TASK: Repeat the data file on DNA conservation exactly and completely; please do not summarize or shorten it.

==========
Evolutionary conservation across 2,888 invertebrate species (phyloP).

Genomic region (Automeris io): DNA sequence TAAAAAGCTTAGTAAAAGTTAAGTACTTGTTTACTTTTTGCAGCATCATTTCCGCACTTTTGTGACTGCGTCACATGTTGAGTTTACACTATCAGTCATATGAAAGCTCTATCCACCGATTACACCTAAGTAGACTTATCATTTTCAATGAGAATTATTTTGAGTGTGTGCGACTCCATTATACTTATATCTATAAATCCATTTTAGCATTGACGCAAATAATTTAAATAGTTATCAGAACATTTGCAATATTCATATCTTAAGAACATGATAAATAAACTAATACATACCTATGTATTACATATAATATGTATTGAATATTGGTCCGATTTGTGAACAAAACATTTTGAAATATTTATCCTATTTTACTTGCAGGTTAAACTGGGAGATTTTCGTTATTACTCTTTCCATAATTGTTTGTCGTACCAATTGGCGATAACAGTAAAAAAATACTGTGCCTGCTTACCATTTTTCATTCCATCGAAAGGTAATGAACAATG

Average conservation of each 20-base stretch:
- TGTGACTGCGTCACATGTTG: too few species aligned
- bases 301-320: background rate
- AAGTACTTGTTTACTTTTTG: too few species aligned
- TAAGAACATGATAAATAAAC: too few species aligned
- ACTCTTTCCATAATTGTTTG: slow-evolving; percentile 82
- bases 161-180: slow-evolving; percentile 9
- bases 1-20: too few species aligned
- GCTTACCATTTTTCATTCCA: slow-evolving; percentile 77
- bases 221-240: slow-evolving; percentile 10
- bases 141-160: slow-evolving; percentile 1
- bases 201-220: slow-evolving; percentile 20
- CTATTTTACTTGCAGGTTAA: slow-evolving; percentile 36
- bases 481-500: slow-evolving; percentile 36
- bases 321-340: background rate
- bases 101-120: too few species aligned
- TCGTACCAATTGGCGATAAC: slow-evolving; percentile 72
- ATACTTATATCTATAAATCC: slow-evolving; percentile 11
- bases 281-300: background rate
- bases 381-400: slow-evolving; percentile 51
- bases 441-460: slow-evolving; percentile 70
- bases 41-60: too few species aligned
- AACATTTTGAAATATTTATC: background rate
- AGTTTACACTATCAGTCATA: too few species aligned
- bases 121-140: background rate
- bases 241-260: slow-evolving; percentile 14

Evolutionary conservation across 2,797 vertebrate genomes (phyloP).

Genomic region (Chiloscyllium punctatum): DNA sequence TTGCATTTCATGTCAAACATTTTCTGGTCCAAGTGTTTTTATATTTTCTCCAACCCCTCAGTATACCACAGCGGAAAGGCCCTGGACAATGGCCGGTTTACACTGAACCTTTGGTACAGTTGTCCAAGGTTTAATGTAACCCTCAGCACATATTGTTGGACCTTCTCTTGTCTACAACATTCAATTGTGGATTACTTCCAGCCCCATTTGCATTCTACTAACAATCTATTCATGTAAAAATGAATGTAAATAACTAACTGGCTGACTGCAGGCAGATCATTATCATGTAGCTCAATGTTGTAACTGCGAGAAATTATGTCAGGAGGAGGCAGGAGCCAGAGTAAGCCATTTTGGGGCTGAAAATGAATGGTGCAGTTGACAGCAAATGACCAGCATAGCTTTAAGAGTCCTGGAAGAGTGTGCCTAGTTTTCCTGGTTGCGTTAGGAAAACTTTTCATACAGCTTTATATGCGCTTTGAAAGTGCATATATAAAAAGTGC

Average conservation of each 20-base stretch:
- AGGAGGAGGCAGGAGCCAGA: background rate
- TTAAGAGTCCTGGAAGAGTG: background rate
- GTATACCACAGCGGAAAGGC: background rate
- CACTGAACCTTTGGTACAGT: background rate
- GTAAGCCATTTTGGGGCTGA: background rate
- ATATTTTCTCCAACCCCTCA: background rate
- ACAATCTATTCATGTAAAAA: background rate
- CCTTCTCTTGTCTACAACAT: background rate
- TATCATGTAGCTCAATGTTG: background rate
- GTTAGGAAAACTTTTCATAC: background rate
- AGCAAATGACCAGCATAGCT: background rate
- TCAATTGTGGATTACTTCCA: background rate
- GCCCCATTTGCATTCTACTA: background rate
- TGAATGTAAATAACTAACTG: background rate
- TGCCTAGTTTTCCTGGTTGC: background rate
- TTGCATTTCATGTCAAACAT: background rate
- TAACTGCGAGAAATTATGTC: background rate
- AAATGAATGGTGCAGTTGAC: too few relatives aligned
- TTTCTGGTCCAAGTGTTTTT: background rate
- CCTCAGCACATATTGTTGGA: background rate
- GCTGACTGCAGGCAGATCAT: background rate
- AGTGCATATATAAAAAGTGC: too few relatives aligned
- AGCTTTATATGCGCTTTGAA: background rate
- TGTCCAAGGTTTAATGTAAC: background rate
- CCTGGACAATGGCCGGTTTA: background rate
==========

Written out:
Evolutionary conservation across 2,888 invertebrate species (phyloP).

Genomic region (Automeris io): DNA sequence TAAAAAGCTTAGTAAAAGTTAAGTACTTGTTTACTTTTTGCAGCATCATTTCCGCACTTTTGTGACTGCGTCACATGTTGAGTTTACACTATCAGTCATATGAAAGCTCTATCCACCGATTACACCTAAGTAGACTTATCATTTTCAATGAGAATTATTTTGAGTGTGTGCGACTCCATTATACTTATATCTATAAATCCATTTTAGCATTGACGCAAATAATTTAAATAGTTATCAGAACATTTGCAATATTCATATCTTAAGAACATGATAAATAAACTAATACATACCTATGTATTACATATAATATGTATTGAATATTGGTCCGATTTGTGAACAAAACATTTTGAAATATTTATCCTATTTTACTTGCAGGTTAAACTGGGAGATTTTCGTTATTACTCTTTCCATAATTGTTTGTCGTACCAATTGGCGATAACAGTAAAAAAATACTGTGCCTGCTTACCATTTTTCATTCCATCGAAAGGTAATGAACAATG

Average conservation of each 20-base stretch:
- TGTGACTGCGTCACATGTTG: too few species aligned
- bases 301-320: background rate
- AAGTACTTGTTTACTTTTTG: too few species aligned
- TAAGAACATGATAAATAAAC: too few species aligned
- ACTCTTTCCATAATTGTTTG: slow-evolving; percentile 82
- bases 161-180: slow-evolving; percentile 9
- bases 1-20: too few species aligned
- GCTTACCATTTTTCATTCCA: slow-evolving; percentile 77
- bases 221-240: slow-evolving; percentile 10
- bases 141-160: slow-evolving; percentile 1
- bases 201-220: slow-evolving; percentile 20
- CTATTTTACTTGCAGGTTAA: slow-evolving; percentile 36
- bases 481-500: slow-evolving; percentile 36
- bases 321-340: background rate
- bases 101-120: too few species aligned
- TCGTACCAATTGGCGATAAC: slow-evolving; percentile 72
- ATACTTATATCTATAAATCC: slow-evolving; percentile 11
- bases 281-300: background rate
- bases 381-400: slow-evolving; percentile 51
- bases 441-460: slow-evolving; percentile 70
- bases 41-60: too few species aligned
- AACATTTTGAAATATTTATC: background rate
- AGTTTACACTATCAGTCATA: too few species aligned
- bases 121-140: background rate
- bases 241-260: slow-evolving; percentile 14

Evolutionary conservation across 2,797 vertebrate genomes (phyloP).

Genomic region (Chiloscyllium punctatum): DNA sequence TTGCATTTCATGTCAAACATTTTCTGGTCCAAGTGTTTTTATATTTTCTCCAACCCCTCAGTATACCACAGCGGAAAGGCCCTGGACAATGGCCGGTTTACACTGAACCTTTGGTACAGTTGTCCAAGGTTTAATGTAACCCTCAGCACATATTGTTGGACCTTCTCTTGTCTACAACATTCAATTGTGGATTACTTCCAGCCCCATTTGCATTCTACTAACAATCTATTCATGTAAAAATGAATGTAAATAACTAACTGGCTGACTGCAGGCAGATCATTATCATGTAGCTCAATGTTGTAACTGCGAGAAATTATGTCAGGAGGAGGCAGGAGCCAGAGTAAGCCATTTTGGGGCTGAAAATGAATGGTGCAGTTGACAGCAAATGACCAGCATAGCTTTAAGAGTCCTGGAAGAGTGTGCCTAGTTTTCCTGGTTGCGTTAGGAAAACTTTTCATACAGCTTTATATGCGCTTTGAAAGTGCATATATAAAAAGTGC

Average conservation of each 20-base stretch:
- AGGAGGAGGCAGGAGCCAGA: background rate
- TTAAGAGTCCTGGAAGAGTG: background rate
- GTATACCACAGCGGAAAGGC: background rate
- CACTGAACCTTTGGTACAGT: background rate
- GTAAGCCATTTTGGGGCTGA: background rate
- ATATTTTCTCCAACCCCTCA: background rate
- ACAATCTATTCATGTAAAAA: background rate
- CCTTCTCTTGTCTACAACAT: background rate
- TATCATGTAGCTCAATGTTG: background rate
- GTTAGGAAAACTTTTCATAC: background rate
- AGCAAATGACCAGCATAGCT: background rate
- TCAATTGTGGATTACTTCCA: background rate
- GCCCCATTTGCATTCTACTA: background rate
- TGAATGTAAATAACTAACTG: background rate
- TGCCTAGTTTTCCTGGTTGC: background rate
- TTGCATTTCATGTCAAACAT: background rate
- TAACTGCGAGAAATTATGTC: background rate
- AAATGAATGGTGCAGTTGAC: too few relatives aligned
- TTTCTGGTCCAAGTGTTTTT: background rate
- CCTCAGCACATATTGTTGGA: background rate
- GCTGACTGCAGGCAGATCAT: background rate
- AGTGCATATATAAAAAGTGC: too few relatives aligned
- AGCTTTATATGCGCTTTGAA: background rate
- TGTCCAAGGTTTAATGTAAC: background rate
- CCTGGACAATGGCCGGTTTA: background rate